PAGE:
Aristotle on Pleasure and Happiness Analytical Essay by scribbler

Aristotle on Pleasure and Happiness
A review of Aristotle's concepts of virtue, happiness and pleasure.
# 153222 | 866 words | 0 sources | 2013 | US
Published on May 08, 2013 in Philosophy (Ancient Greek) , Philosophy (Ethics) , Ethics (General)

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The paper looks at how Aristotle examined the concept of virtue and explains that for Aristotle, moral virtue is the state of character lying at the mean between the extremes of excess and deficiency, while intellectual virtue is the kind of virtue acquired through teaching. The paper then examines how Aristotle takes the concept of virtue and applies it to the pursuit for happiness; the paper also looks at how Aristotle defines the best form of friendship. In addition, the paper explains how for Aristotle, virtue is only measurable through one's actions, and, contained in this concept of virtue is the collateral concept of moral responsibility. The paper shows how virtue, happiness, pleasure and friendship were all concepts important to Aristotle's attempt to explain not only his own existence but also the existence of mankind in general.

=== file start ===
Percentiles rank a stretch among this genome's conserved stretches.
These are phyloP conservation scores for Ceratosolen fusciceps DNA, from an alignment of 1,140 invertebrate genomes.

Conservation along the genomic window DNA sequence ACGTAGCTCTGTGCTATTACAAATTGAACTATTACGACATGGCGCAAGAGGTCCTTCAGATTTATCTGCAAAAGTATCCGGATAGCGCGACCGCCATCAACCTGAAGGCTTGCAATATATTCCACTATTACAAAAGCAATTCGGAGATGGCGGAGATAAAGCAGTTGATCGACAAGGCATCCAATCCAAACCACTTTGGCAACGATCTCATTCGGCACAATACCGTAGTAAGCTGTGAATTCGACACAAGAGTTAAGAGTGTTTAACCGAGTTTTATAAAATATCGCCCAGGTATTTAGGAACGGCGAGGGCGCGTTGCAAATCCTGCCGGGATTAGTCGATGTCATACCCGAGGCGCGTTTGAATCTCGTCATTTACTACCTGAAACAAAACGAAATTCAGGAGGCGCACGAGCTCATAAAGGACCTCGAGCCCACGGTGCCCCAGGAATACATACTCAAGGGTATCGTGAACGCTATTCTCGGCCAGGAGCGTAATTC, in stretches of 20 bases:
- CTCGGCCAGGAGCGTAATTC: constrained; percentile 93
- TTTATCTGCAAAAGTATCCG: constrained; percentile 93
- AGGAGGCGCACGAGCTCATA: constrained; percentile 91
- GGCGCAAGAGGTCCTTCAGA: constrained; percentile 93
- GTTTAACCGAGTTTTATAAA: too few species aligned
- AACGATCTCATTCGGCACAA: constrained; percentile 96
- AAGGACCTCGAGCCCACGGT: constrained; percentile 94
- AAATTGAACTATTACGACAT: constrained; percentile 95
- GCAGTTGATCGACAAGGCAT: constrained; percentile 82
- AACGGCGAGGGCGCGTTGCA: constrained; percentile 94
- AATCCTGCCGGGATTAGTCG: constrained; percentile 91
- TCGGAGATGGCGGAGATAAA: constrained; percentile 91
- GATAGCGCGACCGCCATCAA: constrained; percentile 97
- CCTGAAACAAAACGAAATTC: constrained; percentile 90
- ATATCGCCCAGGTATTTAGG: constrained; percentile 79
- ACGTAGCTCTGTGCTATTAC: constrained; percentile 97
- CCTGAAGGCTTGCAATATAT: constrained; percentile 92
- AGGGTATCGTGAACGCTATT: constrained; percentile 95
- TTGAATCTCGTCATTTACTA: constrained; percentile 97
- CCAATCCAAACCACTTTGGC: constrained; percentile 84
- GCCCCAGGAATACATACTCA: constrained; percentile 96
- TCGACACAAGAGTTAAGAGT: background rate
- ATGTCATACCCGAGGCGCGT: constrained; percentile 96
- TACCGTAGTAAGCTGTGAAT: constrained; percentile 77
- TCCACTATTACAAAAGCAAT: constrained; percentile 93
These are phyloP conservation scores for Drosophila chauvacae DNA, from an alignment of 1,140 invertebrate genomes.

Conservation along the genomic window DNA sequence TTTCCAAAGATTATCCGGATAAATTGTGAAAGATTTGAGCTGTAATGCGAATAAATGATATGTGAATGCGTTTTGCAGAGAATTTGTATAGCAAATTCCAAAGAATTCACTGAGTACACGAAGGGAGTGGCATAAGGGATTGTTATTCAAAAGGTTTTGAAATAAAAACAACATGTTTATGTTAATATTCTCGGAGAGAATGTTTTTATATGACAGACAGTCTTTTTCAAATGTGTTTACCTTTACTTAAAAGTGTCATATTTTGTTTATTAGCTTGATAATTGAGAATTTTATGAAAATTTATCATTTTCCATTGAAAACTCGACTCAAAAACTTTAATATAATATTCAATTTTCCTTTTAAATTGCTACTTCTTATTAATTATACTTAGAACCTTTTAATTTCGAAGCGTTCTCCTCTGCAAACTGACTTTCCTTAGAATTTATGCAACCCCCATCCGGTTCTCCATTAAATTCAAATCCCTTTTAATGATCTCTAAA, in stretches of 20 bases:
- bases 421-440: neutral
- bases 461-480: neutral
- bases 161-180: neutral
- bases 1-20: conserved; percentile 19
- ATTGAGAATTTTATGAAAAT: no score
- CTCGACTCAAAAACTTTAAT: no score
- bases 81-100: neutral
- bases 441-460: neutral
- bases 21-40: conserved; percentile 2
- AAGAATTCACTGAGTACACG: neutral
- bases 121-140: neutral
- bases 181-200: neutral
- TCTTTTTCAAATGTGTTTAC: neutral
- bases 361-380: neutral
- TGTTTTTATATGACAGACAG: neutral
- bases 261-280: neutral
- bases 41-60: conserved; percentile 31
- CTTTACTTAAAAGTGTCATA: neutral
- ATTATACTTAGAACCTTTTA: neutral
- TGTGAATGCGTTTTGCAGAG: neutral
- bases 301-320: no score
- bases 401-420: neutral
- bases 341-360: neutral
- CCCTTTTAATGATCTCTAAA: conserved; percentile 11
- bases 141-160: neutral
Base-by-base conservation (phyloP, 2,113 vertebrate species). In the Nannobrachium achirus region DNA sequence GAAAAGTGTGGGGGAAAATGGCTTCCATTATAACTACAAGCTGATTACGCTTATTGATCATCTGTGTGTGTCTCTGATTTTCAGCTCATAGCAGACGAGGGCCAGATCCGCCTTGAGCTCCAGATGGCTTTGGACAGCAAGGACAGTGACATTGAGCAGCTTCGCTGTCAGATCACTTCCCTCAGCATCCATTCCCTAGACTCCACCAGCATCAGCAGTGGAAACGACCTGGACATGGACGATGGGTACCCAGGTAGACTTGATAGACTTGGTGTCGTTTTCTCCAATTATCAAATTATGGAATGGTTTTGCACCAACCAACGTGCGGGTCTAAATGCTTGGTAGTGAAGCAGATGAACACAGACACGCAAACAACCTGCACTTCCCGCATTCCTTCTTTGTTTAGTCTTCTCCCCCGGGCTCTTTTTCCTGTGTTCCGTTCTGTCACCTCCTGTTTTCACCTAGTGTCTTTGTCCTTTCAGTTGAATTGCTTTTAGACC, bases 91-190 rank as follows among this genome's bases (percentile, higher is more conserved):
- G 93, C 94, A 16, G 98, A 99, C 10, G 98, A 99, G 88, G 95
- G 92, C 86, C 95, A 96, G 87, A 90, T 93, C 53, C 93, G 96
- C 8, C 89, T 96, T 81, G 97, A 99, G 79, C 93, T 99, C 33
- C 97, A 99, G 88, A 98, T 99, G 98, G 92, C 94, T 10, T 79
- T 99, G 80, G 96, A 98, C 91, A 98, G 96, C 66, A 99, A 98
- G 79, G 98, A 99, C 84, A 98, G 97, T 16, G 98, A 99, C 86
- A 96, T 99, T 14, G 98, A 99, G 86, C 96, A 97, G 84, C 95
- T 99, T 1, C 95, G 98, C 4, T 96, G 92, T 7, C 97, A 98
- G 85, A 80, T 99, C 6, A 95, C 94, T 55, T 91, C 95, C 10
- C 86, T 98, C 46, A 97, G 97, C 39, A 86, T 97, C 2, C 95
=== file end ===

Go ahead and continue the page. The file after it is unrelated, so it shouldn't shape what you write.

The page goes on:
From the Paper:

"Before examining pleasure, however, Aristotle examines the concept of virtue. For Aristotle moral virtue, as opposed as intellectual virtue, is the state of character lying at the mean between the extremes of excess and deficiency. He believed that moral virtue is how we feel, choose, and act well. Intellectual virtue is the kind of virtue acquired through teaching. Moral virtues are what constitute the state of our character but not all states of character are necessarily related to our virtues. Many of our states of character are vices. Aristotle's view was that virtue is defined as the mean between two extremes; the state of equilibrium. That point between excess and deficiency that enables a virtuous person to real and react to circumstances in an appropriate way and to an appropriate degree as opposed to an over-reacting way on the one hand and an under-reacting way on the other.
"In Aristotle's mind virtues are not passions. Passions are feelings and we are never praised for how we feel, we are praised or criticized for our virtues. Our feelings are more or less involuntary and are reactions to circumstances. They do not merit either praise or blame. We are, however, praised or blamed for our virtue. Virtue is how we behave in response to circumstances and are thereby subject to review. Thus, virtues are states of character. For example, feeling anger is a natural part of everyone's existence. Having the ability to feel angry is not subject to critical evaluation, however, how one acts while angry is."

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